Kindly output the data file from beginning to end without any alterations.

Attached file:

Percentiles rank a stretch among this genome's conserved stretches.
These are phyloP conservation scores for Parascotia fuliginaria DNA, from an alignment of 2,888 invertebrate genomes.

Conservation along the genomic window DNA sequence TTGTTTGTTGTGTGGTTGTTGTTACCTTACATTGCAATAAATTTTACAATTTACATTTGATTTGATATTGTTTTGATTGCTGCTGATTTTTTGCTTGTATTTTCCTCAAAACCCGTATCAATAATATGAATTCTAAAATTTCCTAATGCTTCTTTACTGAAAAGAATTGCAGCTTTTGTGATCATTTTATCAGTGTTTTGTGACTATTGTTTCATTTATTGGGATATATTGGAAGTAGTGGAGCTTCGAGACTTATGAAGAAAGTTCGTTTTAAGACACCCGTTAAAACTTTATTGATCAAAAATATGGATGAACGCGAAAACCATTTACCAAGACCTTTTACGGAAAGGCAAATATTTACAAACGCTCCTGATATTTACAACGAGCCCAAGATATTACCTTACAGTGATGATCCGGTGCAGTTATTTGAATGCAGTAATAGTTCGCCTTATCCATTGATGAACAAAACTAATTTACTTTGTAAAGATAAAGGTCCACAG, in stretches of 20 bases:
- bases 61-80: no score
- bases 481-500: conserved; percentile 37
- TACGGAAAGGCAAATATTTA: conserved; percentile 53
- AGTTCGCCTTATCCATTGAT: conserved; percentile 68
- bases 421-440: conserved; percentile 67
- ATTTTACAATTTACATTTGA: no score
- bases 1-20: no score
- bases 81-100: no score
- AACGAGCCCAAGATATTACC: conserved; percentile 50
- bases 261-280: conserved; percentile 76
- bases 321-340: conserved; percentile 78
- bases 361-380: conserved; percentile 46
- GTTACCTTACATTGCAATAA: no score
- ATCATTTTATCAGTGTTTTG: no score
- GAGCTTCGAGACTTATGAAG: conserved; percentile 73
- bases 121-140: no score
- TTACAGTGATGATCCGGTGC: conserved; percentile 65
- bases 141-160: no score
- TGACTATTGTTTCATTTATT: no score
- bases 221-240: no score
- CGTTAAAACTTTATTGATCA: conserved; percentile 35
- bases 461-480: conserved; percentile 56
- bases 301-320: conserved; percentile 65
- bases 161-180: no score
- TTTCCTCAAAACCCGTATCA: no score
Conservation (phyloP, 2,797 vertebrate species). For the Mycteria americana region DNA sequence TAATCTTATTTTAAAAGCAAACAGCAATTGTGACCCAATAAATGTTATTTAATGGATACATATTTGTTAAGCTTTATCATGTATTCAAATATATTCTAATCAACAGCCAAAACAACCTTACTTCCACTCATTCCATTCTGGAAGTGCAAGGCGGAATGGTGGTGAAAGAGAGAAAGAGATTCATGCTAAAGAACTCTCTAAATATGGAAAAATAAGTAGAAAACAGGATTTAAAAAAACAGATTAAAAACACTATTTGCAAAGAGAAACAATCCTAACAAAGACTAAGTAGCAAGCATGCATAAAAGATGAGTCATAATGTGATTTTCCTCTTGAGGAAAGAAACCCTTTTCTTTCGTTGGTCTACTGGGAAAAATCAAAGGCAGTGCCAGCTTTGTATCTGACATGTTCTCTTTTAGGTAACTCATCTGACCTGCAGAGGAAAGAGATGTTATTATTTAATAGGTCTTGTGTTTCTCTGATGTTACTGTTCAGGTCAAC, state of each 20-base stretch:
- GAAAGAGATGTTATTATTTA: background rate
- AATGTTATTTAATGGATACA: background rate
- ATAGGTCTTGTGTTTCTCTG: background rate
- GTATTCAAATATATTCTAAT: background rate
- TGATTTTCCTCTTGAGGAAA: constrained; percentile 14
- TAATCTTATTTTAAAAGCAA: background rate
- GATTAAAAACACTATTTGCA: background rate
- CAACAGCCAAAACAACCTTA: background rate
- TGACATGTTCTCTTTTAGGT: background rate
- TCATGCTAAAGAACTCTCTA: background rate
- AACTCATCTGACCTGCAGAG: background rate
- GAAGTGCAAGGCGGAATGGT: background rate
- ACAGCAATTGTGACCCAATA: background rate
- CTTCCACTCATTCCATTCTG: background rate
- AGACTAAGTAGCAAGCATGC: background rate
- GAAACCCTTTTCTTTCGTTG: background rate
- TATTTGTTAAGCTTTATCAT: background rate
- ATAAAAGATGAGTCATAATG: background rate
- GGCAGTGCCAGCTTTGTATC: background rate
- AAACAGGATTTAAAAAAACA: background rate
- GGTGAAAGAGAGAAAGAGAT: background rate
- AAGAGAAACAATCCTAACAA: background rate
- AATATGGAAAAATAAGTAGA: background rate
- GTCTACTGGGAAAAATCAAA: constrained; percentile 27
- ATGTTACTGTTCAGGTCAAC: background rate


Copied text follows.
Percentiles rank a stretch among this genome's conserved stretches.
These are phyloP conservation scores for Parascotia fuliginaria DNA, from an alignment of 2,888 invertebrate genomes.

Conservation along the genomic window DNA sequence TTGTTTGTTGTGTGGTTGTTGTTACCTTACATTGCAATAAATTTTACAATTTACATTTGATTTGATATTGTTTTGATTGCTGCTGATTTTTTGCTTGTATTTTCCTCAAAACCCGTATCAATAATATGAATTCTAAAATTTCCTAATGCTTCTTTACTGAAAAGAATTGCAGCTTTTGTGATCATTTTATCAGTGTTTTGTGACTATTGTTTCATTTATTGGGATATATTGGAAGTAGTGGAGCTTCGAGACTTATGAAGAAAGTTCGTTTTAAGACACCCGTTAAAACTTTATTGATCAAAAATATGGATGAACGCGAAAACCATTTACCAAGACCTTTTACGGAAAGGCAAATATTTACAAACGCTCCTGATATTTACAACGAGCCCAAGATATTACCTTACAGTGATGATCCGGTGCAGTTATTTGAATGCAGTAATAGTTCGCCTTATCCATTGATGAACAAAACTAATTTACTTTGTAAAGATAAAGGTCCACAG, in stretches of 20 bases:
- bases 61-80: no score
- bases 481-500: conserved; percentile 37
- TACGGAAAGGCAAATATTTA: conserved; percentile 53
- AGTTCGCCTTATCCATTGAT: conserved; percentile 68
- bases 421-440: conserved; percentile 67
- ATTTTACAATTTACATTTGA: no score
- bases 1-20: no score
- bases 81-100: no score
- AACGAGCCCAAGATATTACC: conserved; percentile 50
- bases 261-280: conserved; percentile 76
- bases 321-340: conserved; percentile 78
- bases 361-380: conserved; percentile 46
- GTTACCTTACATTGCAATAA: no score
- ATCATTTTATCAGTGTTTTG: no score
- GAGCTTCGAGACTTATGAAG: conserved; percentile 73
- bases 121-140: no score
- TTACAGTGATGATCCGGTGC: conserved; percentile 65
- bases 141-160: no score
- TGACTATTGTTTCATTTATT: no score
- bases 221-240: no score
- CGTTAAAACTTTATTGATCA: conserved; percentile 35
- bases 461-480: conserved; percentile 56
- bases 301-320: conserved; percentile 65
- bases 161-180: no score
- TTTCCTCAAAACCCGTATCA: no score
Conservation (phyloP, 2,797 vertebrate species). For the Mycteria americana region DNA sequence TAATCTTATTTTAAAAGCAAACAGCAATTGTGACCCAATAAATGTTATTTAATGGATACATATTTGTTAAGCTTTATCATGTATTCAAATATATTCTAATCAACAGCCAAAACAACCTTACTTCCACTCATTCCATTCTGGAAGTGCAAGGCGGAATGGTGGTGAAAGAGAGAAAGAGATTCATGCTAAAGAACTCTCTAAATATGGAAAAATAAGTAGAAAACAGGATTTAAAAAAACAGATTAAAAACACTATTTGCAAAGAGAAACAATCCTAACAAAGACTAAGTAGCAAGCATGCATAAAAGATGAGTCATAATGTGATTTTCCTCTTGAGGAAAGAAACCCTTTTCTTTCGTTGGTCTACTGGGAAAAATCAAAGGCAGTGCCAGCTTTGTATCTGACATGTTCTCTTTTAGGTAACTCATCTGACCTGCAGAGGAAAGAGATGTTATTATTTAATAGGTCTTGTGTTTCTCTGATGTTACTGTTCAGGTCAAC, state of each 20-base stretch:
- GAAAGAGATGTTATTATTTA: background rate
- AATGTTATTTAATGGATACA: background rate
- ATAGGTCTTGTGTTTCTCTG: background rate
- GTATTCAAATATATTCTAAT: background rate
- TGATTTTCCTCTTGAGGAAA: constrained; percentile 14
- TAATCTTATTTTAAAAGCAA: background rate
- GATTAAAAACACTATTTGCA: background rate
- CAACAGCCAAAACAACCTTA: background rate
- TGACATGTTCTCTTTTAGGT: background rate
- TCATGCTAAAGAACTCTCTA: background rate
- AACTCATCTGACCTGCAGAG: background rate
- GAAGTGCAAGGCGGAATGGT: background rate
- ACAGCAATTGTGACCCAATA: background rate
- CTTCCACTCATTCCATTCTG: background rate
- AGACTAAGTAGCAAGCATGC: background rate
- GAAACCCTTTTCTTTCGTTG: background rate
- TATTTGTTAAGCTTTATCAT: background rate
- ATAAAAGATGAGTCATAATG: background rate
- GGCAGTGCCAGCTTTGTATC: background rate
- AAACAGGATTTAAAAAAACA: background rate
- GGTGAAAGAGAGAAAGAGAT: background rate
- AAGAGAAACAATCCTAACAA: background rate
- AATATGGAAAAATAAGTAGA: background rate
- GTCTACTGGGAAAAATCAAA: constrained; percentile 27
- ATGTTACTGTTCAGGTCAAC: background rate